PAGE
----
A more promising hypothesis stems from a study which found that T. gondii infected mice show a 14% increase in dopamine, with no changes seen in other neurotransmitters [45]. A recent study found that dopamine is contained and released in high amounts from T. gondii infected brain tissue [36]. Furthermore, bradyzoites were shown to produce tyrosine hydroxylase (the rate limiting enzyme in dopamine biosynthesis). Antipsychotic medication used to treat schizophrenia (haloperidol and valproic acid) was shown to prevent T. gondii specific behavioural changes in infected rats [35]. These medications work as dopamine receptor antagonists. T. gondii cysts have been observed in functioning neurons [46]. Furthermore, tissue cysts have been observed in high concentrations in the amygdala and nucleus accumbens (dopamine containing limbic brain regions known to be important for: motor control (basal ganglia), motivation, pleasure, addiction, reward, and fear) [26]. This evidence suggests that T. gondii affects host behaviour by directly altering dopamine signalling in the brain [36]. Altered dopamine in these brain areas by encysted T. gondii could cause the observed behavioural changes in rats. This also provides a possible mechanism for behavioural changes in humans and the link to schizophrenia.


Drug therapy

Toxoplasmosis in healthy individuals generally goes untreated as tissue cysts are asymptomatic [12]. A number of drug therapies are available for treatment of acute toxoplasmosis; however, tissue cysts remain resistant to drugs. Treatment of toxoplasmosis in cats is important for the prevention of transmission to humans [2].
  • The recommended treatment for acute toxoplasmosis in humans is with a combination of the anti-malarial medication pyrimethamine and the antibiotic sulfadiazine (given with folinic acid to prevent a reduction in platelet count) [47].
  • Spiramycin has been used to prevent congenital transmission in pregnant women [48].
  • Cysts respond to treatments with atovaquone and clindamycin [49].
  • There is no recommended treatment in cats; however, sulphonamides, trimethoprim, pyrimethamine, and clindamycin, either alone or in combination, as well as ponazuril are being explored as possible treatments [2].
Treatments of latent cysts in immunosuppressed individuals with the chronic disease are being explored [50]. New treatments for tissue cysts in latent toxoplasmosis focus on differences in metabolism between t. gondii and host cells. For example, many biochemical pathways in T. gondii are plant-like and absent from the mammalian host. Drugs which target the isoprenoid pathway, dihydrofolate reductase, T. gondii histone deacetylase, or type II fatty acid biosynthesis show some promise as possible future treatments [7, 50].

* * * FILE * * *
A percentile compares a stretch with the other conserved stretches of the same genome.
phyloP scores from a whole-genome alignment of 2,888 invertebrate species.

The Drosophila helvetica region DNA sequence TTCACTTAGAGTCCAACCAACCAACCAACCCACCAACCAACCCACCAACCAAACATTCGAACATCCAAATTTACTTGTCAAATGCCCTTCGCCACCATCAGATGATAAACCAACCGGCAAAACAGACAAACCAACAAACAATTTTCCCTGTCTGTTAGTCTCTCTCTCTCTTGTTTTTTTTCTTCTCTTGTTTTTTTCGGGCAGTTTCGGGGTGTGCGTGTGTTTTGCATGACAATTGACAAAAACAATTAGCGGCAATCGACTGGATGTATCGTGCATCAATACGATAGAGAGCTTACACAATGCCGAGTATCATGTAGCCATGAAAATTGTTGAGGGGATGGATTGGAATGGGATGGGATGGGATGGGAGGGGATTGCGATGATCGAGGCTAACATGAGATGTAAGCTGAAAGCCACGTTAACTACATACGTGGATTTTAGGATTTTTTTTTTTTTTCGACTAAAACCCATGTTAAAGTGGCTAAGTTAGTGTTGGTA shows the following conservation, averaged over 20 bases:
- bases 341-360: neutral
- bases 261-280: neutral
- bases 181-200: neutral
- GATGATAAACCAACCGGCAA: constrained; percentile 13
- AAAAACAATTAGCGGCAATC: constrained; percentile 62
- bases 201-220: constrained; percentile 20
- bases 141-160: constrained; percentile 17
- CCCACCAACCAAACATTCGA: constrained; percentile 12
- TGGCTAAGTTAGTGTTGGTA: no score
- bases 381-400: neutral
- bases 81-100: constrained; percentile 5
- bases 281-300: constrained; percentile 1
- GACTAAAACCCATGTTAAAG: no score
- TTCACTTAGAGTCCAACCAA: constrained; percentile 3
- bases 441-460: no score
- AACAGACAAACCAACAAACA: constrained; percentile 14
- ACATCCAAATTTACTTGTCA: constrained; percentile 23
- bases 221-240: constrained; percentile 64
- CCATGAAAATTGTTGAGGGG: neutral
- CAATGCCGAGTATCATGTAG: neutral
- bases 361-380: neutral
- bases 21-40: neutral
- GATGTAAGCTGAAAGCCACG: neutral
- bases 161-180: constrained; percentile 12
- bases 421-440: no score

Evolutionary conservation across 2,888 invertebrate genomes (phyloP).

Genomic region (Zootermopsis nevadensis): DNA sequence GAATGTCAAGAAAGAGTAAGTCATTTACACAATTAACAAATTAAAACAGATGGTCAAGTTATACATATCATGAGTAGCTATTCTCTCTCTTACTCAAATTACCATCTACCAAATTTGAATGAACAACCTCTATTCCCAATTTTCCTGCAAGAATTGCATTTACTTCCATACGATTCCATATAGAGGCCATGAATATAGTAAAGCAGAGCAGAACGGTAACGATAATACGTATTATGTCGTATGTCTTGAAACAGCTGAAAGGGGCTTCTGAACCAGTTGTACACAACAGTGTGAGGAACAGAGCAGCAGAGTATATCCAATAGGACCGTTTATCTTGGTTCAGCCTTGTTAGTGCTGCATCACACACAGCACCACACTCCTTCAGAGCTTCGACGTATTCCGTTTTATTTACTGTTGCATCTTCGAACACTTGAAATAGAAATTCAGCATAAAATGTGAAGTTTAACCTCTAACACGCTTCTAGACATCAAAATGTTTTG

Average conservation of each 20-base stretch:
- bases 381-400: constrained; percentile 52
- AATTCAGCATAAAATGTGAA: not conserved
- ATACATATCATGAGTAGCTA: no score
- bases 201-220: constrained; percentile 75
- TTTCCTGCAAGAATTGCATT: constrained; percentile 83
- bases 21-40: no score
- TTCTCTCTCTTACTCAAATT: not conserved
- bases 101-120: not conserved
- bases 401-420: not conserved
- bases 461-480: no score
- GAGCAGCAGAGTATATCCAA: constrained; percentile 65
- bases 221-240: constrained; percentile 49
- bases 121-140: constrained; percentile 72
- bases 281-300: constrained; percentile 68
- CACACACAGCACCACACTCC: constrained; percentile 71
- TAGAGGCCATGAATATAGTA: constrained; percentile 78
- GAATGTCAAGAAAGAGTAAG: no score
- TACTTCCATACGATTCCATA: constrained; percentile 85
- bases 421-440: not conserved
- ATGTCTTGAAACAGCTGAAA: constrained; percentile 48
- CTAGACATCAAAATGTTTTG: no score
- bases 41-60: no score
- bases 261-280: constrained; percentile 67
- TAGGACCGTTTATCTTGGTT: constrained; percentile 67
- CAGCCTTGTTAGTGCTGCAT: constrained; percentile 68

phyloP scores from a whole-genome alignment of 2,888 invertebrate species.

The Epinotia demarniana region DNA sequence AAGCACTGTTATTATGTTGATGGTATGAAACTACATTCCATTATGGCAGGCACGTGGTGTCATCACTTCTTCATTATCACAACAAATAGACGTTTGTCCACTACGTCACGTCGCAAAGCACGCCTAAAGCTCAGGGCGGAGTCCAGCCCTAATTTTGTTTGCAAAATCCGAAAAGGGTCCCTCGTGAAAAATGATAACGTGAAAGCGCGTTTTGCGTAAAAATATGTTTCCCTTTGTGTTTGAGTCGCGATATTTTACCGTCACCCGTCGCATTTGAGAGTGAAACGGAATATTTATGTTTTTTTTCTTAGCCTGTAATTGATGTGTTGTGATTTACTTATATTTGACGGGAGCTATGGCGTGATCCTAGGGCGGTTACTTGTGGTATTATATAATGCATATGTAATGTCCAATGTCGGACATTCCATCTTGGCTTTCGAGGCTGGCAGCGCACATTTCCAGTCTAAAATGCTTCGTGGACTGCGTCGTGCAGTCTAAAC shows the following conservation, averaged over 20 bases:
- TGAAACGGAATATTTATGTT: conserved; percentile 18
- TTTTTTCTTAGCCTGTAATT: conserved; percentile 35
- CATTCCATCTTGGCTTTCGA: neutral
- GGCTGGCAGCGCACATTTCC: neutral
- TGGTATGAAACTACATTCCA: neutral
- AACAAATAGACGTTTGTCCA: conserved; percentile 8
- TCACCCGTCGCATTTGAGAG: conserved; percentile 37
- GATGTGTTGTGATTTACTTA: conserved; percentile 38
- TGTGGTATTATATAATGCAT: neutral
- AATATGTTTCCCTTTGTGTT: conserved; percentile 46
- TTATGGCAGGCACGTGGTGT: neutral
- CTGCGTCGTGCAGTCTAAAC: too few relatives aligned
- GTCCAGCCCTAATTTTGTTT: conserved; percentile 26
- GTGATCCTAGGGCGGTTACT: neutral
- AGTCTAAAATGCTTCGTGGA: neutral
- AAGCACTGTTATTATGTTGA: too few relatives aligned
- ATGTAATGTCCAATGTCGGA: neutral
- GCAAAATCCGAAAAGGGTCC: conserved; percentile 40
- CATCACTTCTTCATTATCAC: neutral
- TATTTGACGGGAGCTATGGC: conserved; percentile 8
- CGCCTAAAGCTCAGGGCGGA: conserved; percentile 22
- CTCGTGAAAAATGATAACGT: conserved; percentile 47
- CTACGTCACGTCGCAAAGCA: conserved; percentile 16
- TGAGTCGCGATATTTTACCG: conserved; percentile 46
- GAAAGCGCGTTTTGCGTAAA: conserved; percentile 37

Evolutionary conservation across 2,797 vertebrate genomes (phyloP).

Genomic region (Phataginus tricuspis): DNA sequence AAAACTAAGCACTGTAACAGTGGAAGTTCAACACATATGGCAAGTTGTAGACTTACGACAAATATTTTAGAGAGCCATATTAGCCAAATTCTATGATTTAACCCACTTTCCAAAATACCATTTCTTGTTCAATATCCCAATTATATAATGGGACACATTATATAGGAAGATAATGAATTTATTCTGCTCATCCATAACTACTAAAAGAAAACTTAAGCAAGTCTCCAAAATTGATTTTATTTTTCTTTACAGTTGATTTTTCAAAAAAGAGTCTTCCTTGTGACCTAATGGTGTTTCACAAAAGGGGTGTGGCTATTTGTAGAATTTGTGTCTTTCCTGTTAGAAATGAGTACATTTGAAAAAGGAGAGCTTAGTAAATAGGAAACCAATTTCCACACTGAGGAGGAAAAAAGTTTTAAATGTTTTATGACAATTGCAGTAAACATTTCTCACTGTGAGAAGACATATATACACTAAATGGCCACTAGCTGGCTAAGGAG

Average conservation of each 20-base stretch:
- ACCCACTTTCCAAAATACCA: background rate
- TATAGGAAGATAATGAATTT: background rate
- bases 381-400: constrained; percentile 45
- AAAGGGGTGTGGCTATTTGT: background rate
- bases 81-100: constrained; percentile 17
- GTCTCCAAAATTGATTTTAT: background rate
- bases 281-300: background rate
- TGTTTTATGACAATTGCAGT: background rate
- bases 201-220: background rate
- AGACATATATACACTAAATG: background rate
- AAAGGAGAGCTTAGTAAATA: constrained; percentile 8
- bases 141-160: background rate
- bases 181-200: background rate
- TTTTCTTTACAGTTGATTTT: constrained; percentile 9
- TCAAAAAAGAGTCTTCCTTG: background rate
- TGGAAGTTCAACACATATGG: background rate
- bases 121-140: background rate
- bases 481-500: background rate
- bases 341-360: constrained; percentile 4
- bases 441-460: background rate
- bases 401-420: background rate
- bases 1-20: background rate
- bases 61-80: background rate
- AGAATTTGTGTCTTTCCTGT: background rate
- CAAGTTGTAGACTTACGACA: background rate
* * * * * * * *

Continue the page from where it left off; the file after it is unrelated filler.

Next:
Without an effective vaccine in humans, prevention of transmission may be the most effective way of combatting toxoplasmosis [2]. People should: practice good hygiene (e.g. washing hands after contact with soil, washing fruits and vegetables before eating them), freeze meat for 24 hours at −12 °C and/or cook meat to an internal temperature of 66 °C, and not drink untreated water [2, 47]. People at risk, including immunosuppressed individuals and pregnant women, should be educated about proper prevention. Also, it is recommended that cats should be kept indoors and cat litter should be changed daily. Dogs should be kept out of the cat litter and vaccinated for distemper (which shows a high comorbidity with toxoplasmosis infection) [47].

Computer simulations suggest that cats are primarily infected through ingesting mice while mice are primarily infected congenitally [15]. Therefore, reducing mice on farms can prevent transmission to livestock. Additionally, vaccinating cats against oocyst shedding is also being explored to prevent contamination of livestock [2].


In humans

Pappas_et_al._epidem..pngSerological studies show that toxoplasmosis has an extremely high prevalence in human populations all over the world [1]. Fetal death may result from congenital infection, this results in an estimated 2300 DALYs per annum in the Netherlands [51]. This makes toxoplasmosis the most important food born pathogen in terms of DALYs within the Netherlands. However, we cannot extrapolate these data across different populations as the prevalence and transmission of toxoplasmosis can vary drastically due to cultural differences.

A recent report shows toxoplasmosis seroprevalence in pregnant woman worldwide increases with age from 5.3% to 78% depending on the region [52]. In the Americas, prevalence ranges from 78% in Recife (Brazil) to 6.1% in Durango (Mexico). In Europe, seroprevalences range from 63% in Western Pomerania (Germany) to 8.2% in Lausanne and Geneva (Switzerland). The reported range in Asia was from to 64% in Babol (Iran) to 5.3% in Bangkok (Thailand). In Africa, reported ranges were 75% in Sao Tome and Principe to 25% in Burkina Faso. While there is limited information available for Canada, the seroprevalence in the pregnant women in the US is an estimated 10.2-11.8%.

In animals

T. gondii is capable of infecting most, if not all, warm blooded animals [2]. As toxoplasmosis is primarily spread through contaminated meat, prevalence in livestock is an important factor for infection of the human population [15]. Felines are the sole shedders of infective oocysts therefore are essential for the persistence of T. gondii in grazing animals (sheep, deer, cows, etc…) [2]. The estimated seroprevalence worldwide in domestic cats is 30-40% with estimates ranging from ~16-80% locally in the US.